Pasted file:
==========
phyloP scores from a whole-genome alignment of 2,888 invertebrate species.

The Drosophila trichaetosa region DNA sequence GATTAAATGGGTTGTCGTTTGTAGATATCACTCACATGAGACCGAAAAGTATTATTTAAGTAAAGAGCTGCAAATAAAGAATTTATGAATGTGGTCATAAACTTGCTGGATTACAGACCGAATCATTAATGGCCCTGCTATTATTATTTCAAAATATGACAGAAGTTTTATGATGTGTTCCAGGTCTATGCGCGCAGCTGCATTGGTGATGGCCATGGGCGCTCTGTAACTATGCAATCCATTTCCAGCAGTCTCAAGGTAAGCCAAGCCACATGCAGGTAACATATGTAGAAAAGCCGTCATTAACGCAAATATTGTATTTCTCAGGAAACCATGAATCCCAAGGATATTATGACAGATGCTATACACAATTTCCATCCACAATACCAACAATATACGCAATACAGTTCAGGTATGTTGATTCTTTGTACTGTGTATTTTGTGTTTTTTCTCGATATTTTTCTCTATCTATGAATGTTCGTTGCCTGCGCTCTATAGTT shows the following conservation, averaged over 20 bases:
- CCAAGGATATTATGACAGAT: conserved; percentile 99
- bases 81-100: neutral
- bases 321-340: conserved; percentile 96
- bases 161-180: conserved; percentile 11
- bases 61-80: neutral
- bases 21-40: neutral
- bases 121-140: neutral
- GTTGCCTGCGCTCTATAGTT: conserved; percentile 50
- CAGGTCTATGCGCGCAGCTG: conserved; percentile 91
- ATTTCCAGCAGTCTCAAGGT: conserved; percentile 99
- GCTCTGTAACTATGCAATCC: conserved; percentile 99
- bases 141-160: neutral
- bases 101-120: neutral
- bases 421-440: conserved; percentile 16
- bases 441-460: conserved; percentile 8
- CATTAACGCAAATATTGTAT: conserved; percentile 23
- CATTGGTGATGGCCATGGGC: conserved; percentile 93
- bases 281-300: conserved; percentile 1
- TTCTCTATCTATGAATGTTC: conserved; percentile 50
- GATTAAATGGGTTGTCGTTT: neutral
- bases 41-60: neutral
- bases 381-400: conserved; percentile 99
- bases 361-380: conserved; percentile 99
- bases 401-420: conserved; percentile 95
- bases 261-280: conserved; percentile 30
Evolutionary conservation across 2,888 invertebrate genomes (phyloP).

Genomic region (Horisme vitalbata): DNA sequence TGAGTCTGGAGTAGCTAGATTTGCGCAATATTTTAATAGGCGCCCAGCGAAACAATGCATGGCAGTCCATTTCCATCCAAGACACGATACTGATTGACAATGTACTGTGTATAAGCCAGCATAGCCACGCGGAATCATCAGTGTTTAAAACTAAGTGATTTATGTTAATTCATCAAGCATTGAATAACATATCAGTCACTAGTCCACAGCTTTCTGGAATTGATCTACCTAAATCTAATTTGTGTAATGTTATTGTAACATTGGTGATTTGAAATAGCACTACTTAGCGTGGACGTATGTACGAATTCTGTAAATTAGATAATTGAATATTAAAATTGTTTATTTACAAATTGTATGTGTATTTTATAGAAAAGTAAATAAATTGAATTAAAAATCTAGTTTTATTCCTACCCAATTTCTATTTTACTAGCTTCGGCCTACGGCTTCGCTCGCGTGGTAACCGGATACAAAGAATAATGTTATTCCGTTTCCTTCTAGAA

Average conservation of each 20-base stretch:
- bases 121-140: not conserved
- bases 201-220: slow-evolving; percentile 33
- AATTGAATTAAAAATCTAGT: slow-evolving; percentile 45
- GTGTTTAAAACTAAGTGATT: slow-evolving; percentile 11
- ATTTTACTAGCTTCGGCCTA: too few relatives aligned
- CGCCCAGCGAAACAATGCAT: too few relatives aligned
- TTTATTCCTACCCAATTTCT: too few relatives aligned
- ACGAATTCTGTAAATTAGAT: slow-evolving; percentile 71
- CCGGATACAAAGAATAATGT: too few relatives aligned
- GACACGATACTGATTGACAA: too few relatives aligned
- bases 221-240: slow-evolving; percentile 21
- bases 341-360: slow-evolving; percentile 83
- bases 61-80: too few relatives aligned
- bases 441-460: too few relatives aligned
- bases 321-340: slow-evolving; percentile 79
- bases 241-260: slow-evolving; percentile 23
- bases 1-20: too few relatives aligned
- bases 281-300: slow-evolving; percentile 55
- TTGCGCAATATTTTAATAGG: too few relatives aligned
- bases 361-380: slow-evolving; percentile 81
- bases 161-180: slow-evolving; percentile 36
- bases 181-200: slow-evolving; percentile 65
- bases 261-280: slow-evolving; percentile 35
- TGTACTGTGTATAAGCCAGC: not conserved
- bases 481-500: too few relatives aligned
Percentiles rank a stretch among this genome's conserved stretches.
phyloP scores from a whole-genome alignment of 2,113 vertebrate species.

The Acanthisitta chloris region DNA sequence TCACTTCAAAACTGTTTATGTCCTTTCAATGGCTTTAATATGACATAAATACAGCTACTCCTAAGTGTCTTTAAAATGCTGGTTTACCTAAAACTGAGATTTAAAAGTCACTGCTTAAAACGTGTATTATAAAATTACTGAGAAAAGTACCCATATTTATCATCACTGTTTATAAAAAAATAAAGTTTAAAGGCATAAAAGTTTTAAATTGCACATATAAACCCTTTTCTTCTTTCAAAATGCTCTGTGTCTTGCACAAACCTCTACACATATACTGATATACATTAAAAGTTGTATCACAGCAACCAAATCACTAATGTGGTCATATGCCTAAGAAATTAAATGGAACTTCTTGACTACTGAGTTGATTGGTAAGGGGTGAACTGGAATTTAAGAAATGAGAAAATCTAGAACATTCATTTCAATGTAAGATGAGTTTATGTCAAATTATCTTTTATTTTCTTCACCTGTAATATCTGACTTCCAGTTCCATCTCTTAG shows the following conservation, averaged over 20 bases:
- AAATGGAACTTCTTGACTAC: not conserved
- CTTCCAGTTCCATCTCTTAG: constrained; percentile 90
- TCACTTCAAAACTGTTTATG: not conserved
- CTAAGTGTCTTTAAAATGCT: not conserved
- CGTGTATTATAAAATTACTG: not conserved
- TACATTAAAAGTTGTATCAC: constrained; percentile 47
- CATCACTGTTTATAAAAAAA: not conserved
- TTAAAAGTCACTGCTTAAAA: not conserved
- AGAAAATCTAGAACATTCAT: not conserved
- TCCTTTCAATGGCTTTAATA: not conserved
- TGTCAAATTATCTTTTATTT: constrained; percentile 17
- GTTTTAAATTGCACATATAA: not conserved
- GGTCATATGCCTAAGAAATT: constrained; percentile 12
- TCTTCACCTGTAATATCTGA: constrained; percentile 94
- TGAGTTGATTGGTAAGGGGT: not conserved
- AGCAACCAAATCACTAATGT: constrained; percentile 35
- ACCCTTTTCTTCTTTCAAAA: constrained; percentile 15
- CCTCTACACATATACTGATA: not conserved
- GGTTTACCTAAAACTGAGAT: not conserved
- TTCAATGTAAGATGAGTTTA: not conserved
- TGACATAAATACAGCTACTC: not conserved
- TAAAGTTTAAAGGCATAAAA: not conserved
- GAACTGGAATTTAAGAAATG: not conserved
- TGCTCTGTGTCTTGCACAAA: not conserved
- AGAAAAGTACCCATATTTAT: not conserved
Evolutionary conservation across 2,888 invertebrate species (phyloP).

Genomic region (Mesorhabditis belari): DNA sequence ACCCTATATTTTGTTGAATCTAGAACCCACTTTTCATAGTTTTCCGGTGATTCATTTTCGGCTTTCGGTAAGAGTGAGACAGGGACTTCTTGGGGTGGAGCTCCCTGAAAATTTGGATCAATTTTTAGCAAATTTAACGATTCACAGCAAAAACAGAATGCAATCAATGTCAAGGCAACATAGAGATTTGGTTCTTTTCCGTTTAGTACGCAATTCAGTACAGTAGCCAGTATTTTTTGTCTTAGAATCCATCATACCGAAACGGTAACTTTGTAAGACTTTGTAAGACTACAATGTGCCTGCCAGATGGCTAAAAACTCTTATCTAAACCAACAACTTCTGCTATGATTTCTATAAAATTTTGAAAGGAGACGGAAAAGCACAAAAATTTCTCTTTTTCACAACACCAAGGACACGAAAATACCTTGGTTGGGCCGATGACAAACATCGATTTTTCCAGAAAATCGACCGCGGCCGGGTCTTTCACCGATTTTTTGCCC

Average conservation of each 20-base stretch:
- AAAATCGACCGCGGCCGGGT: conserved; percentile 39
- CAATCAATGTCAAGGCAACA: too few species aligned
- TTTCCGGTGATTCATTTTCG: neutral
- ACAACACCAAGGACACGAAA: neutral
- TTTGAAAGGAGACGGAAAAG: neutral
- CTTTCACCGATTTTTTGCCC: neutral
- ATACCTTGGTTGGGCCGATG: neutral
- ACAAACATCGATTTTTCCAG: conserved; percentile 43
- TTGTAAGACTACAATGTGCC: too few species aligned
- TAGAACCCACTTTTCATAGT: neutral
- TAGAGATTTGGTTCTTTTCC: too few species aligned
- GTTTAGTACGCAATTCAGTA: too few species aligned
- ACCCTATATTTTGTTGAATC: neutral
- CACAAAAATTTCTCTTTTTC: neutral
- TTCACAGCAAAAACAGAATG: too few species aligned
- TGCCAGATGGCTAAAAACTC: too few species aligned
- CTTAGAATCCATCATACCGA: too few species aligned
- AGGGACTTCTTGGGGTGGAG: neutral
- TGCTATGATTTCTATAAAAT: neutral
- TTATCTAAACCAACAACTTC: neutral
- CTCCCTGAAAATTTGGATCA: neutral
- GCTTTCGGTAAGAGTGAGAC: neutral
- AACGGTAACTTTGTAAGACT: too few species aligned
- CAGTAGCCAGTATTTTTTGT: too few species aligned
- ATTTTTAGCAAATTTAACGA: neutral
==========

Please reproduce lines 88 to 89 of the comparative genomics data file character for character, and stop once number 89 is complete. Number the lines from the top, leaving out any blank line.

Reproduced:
- CAATCAATGTCAAGGCAACA: too few species aligned
- TTTCCGGTGATTCATTTTCG: neutral